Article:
Now there is a completely unexpected enforcement of Title IX – this time in favor of men. The longstanding narrative in higher education has been that women are a marginalized group on campus. Realizing female potential has required investment in special programs and administrative support for women that are not available to men. Sometimes this narrative was based on accurate but outdated statistics. In other cases, it was based on selective data showing an underrepresentation of women in some disciplines while their overrepresentation in other areas was ignored. Another motivator was the strength of the feminist movements on campus, for which there were seldom male colleagues.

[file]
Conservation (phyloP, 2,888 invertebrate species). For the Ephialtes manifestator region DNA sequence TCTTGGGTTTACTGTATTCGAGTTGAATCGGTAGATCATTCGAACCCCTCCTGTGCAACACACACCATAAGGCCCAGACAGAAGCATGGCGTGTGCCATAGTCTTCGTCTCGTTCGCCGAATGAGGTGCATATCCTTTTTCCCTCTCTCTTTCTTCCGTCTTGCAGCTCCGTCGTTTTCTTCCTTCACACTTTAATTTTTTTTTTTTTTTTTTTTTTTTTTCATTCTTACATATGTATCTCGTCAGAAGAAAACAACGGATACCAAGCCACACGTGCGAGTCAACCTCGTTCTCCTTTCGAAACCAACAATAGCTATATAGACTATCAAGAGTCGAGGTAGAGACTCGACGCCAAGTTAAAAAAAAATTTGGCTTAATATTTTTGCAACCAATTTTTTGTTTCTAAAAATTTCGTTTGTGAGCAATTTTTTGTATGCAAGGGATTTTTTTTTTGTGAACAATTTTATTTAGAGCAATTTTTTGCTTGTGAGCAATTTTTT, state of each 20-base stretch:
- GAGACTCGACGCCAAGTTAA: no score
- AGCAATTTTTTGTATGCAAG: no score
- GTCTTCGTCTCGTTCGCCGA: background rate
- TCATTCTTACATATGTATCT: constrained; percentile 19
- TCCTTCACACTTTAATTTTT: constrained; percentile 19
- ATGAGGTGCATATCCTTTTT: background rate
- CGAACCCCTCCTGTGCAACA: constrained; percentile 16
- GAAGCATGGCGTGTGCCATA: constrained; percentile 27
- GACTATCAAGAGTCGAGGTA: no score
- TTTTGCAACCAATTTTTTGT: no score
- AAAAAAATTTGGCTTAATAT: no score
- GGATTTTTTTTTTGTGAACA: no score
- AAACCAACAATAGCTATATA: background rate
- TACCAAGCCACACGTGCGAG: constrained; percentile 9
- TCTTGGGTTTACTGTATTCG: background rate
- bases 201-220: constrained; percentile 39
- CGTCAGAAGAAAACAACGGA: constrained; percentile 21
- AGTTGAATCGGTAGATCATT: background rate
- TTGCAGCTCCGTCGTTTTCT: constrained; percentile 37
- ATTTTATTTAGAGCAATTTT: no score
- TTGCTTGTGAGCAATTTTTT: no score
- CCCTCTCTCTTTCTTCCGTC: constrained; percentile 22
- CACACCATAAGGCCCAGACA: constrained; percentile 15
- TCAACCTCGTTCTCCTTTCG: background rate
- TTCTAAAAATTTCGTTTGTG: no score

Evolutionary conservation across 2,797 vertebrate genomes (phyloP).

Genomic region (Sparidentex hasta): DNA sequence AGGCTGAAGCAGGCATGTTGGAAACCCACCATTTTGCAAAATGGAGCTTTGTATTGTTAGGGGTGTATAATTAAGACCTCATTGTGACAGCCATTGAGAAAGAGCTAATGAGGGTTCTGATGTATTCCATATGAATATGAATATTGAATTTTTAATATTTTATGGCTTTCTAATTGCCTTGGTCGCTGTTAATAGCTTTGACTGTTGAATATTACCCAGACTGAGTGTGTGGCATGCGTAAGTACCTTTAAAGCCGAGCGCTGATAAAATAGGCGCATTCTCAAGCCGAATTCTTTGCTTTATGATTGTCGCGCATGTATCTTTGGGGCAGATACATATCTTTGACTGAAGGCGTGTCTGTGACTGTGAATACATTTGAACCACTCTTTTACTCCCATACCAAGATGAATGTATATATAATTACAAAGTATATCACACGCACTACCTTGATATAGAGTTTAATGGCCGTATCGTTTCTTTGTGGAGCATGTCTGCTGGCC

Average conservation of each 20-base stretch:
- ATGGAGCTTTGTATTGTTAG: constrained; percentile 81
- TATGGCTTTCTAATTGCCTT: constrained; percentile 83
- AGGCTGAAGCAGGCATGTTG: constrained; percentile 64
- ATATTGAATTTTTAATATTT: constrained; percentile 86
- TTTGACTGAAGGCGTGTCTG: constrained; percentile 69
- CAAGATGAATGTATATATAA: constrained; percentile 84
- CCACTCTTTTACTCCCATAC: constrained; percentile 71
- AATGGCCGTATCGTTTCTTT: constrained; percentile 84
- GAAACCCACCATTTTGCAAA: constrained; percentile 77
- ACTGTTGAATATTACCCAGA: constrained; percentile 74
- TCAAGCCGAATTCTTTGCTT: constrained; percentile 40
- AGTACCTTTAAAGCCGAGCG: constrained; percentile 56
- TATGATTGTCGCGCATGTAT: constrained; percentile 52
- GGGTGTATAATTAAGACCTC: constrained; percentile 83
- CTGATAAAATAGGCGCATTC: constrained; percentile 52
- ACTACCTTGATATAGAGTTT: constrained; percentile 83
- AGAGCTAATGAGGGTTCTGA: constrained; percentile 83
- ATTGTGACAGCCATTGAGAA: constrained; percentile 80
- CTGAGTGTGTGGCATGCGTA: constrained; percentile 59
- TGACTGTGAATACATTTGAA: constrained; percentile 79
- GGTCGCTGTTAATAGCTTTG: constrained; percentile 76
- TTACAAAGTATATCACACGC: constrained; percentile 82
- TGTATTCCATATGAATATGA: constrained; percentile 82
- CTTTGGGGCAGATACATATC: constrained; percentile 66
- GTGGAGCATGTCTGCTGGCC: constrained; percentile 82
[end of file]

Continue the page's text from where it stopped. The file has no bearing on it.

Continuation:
As a result, an impressive range of higher education programs for women in public and private locations have been designed and funded over the past four decades. Asking questions about their exclusive nature meant immersing your body in a hornet’s nest, an activity neither administrators nor lawmakers enjoyed. How did such programs weather the requirement of Title IX that “no person … may be excluded from an educational program on the basis of their gender, the benefits of an educational program denied or discriminated against?”